|WASHINGTON, DC – JANUARY 22: U.S. President Joe Biden speaks during an event on economic crisis in the State Dining Room of the White House January 22, 2021 in Washington, DC. President Biden spoke on his administration’s response to the economic crisis that caused by the COVID-19 pandemic and signed two executive orders. (Alex Wong/Getty Images/AFP)|
One thing Federal Reserve Chair Jerome Powell is unlikely to face from President Joe Biden is the barrage of Twitter attacks he was subject to, sometimes daily, under former president Donald Trump.
White House spokeswoman Jen Psaki last week said Biden “clearly has a great deal of respect and value for the Federal Reserve and role they play.”
But even absent political pressures, the outlook is daunting.
The initial rollout of Covid-19 vaccines has raised hopes companies will be able to open for business and shoppers will open their wallets, improving the economy’s prospects.
But the historic nature of the job losses during the pandemic — more than 10 million US workers remain unemployed — coupled with the likelihood inflation in some sectors could spike once the recovery takes hold, will test the Federal Reserve’s limited toolkit.
These challenges could be discussed when the Fed’s policy-setting Federal Open Market Committee (FOMC) opens its first two-day policy meeting of the year on Tuesday.
After slashing the benchmark lending rate to zero early in the coronavirus crisis, and massively increasing bond purchases to pump cash into the economy, the FOMC has signaled will not change policy in the near future.
“I think they’ve set their course pretty clearly,” Stephanie Aaronson, a vice president at the Brookings Institution and former Fed research economist, told AFP. “I would be surprised if that really changed throughout the spring.”
– Unprecedented scenario –
Business shutdowns imposed to contain the spread of the virus caused immediate, massive job losses in 2020, and at the end of the year, four million people had been unemployed for six months or more, comprising 37 percent of total unemployment.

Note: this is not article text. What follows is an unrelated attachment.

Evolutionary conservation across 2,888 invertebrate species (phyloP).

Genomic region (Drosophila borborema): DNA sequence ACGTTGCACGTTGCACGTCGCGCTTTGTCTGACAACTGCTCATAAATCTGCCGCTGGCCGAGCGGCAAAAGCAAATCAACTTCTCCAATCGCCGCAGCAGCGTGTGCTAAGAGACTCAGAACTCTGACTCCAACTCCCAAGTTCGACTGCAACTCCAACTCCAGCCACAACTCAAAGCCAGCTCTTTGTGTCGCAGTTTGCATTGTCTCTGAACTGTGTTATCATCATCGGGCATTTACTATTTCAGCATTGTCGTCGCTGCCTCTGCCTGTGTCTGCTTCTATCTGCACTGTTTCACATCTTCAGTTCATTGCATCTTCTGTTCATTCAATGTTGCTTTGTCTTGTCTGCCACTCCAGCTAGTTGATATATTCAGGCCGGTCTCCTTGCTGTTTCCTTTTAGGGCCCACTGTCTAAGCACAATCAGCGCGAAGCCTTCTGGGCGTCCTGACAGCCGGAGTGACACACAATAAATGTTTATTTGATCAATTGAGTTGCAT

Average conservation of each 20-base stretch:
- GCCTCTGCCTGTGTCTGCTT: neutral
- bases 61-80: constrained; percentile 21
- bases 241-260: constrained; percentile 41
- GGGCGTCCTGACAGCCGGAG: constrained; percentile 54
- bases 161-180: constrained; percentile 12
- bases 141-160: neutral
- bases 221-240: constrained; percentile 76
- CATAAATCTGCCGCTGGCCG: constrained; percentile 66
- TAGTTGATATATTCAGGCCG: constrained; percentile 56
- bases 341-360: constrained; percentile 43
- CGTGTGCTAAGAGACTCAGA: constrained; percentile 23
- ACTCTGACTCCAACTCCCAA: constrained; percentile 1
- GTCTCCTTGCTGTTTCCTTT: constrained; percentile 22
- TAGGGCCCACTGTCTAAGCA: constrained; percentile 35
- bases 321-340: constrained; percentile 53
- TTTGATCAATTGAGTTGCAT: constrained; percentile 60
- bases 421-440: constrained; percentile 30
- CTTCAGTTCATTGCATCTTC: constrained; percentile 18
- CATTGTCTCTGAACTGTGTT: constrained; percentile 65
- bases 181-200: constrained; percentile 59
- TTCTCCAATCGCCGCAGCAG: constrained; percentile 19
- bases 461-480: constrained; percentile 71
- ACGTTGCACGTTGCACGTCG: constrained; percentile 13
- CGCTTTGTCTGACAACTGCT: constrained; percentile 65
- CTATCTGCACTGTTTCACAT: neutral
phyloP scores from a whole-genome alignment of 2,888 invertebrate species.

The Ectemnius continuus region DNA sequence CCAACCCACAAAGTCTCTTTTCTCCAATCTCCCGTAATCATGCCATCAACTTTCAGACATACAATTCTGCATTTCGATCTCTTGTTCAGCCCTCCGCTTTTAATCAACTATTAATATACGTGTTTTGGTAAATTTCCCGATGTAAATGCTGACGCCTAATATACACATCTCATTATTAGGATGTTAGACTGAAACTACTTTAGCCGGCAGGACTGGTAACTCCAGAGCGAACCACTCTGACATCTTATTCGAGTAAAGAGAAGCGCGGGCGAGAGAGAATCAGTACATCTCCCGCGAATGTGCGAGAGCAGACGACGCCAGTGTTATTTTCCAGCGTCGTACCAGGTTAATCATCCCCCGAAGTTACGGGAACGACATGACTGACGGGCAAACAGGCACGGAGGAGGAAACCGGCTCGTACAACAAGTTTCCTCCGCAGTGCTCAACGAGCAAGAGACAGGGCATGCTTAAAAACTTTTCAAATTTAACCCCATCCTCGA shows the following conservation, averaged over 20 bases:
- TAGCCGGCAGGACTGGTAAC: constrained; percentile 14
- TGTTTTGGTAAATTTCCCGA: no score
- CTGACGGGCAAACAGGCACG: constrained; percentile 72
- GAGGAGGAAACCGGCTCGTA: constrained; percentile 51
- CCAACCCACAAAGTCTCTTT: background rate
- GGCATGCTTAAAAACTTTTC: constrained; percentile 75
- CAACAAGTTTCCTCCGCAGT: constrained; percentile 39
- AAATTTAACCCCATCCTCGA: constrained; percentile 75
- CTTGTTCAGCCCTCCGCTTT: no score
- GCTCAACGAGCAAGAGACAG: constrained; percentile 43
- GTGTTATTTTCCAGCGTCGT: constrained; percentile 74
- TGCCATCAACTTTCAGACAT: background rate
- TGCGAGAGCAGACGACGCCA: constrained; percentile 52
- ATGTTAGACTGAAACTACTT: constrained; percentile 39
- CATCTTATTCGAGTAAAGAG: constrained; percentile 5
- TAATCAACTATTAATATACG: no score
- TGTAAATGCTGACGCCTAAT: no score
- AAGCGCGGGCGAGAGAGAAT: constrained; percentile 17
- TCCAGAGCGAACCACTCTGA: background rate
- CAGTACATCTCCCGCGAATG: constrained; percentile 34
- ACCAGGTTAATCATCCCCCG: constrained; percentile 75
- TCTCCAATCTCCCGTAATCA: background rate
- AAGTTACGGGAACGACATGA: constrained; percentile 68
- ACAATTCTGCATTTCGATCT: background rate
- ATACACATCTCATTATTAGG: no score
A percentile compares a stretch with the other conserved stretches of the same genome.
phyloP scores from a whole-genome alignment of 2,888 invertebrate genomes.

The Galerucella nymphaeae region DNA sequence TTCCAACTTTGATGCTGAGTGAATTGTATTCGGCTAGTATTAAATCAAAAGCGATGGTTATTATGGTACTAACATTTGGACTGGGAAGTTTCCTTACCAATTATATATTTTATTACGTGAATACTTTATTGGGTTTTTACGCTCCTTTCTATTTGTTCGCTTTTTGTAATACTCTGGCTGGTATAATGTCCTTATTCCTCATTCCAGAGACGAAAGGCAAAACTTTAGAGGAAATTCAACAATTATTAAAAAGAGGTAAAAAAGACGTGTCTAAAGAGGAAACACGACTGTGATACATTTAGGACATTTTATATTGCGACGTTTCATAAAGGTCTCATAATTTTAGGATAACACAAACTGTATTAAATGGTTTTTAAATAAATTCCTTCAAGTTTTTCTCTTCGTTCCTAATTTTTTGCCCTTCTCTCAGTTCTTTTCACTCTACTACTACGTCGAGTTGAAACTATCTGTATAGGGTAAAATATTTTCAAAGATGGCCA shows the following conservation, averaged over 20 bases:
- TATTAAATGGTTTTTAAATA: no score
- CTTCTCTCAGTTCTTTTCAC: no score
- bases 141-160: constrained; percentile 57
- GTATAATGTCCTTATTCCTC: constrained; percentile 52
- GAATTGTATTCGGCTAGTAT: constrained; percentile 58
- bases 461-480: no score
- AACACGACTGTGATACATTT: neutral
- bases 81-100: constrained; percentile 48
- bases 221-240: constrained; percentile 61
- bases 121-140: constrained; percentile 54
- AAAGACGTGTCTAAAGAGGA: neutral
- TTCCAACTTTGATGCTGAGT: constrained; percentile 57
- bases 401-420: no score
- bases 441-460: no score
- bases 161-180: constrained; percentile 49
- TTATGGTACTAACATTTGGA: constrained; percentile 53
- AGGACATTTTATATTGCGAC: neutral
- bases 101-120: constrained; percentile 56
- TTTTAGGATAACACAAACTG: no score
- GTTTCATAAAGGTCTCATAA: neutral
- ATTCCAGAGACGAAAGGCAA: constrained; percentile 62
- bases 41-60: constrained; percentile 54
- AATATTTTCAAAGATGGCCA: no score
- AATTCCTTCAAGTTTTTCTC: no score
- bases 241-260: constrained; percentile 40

The expectation for more government aid under the Biden administration — which has proposed a massive $1.9 trillion rescue package — will give the central bankers hope for a more solid rebound and improved hiring, Aaronson said.
Still, so much about the pandemic-induced recession has been historic, and the recovery too will present policymakers with scenarios they have never encountered.
When the recovery does begin, the Fed’s main nemesis — inflation — is likely to flare up in areas that bounce back first, like hotels, restaurants and air travel.
“There are many aspects of our current economy that are still unprecedented. And that means that their job is incredibly challenging,” George Washington University economist Tara Sinclair said in an interview.
The Fed last year announced a new framework that gives officials flexibility to address the situation.
The central bank pledged to allow inflation to exceed its two percent goal for a time to ensure the unemployment rate drops from its 6.7 percent level at the end of 2020.
That is a radical shift from the past, when central bankers would raise rates early to head off inflation.
“They can see the whites of inflation’s eyes before they need to be necessarily thinking about really changing policy” under the new framework, Sinclair said.
But Aaronson noted that Powell will have to communicate clearly to both Wall Street and small businesses to calm concerns.
Overshooting on inflation “shouldn’t induce a loss of credibility, as long as they are able to convince people say that it’s transitory and that this is absolutely part of what they’re aiming for,” she said.
The Fed’s preferred inflation measure, the PCE price index, is running at just over one percent as of November.
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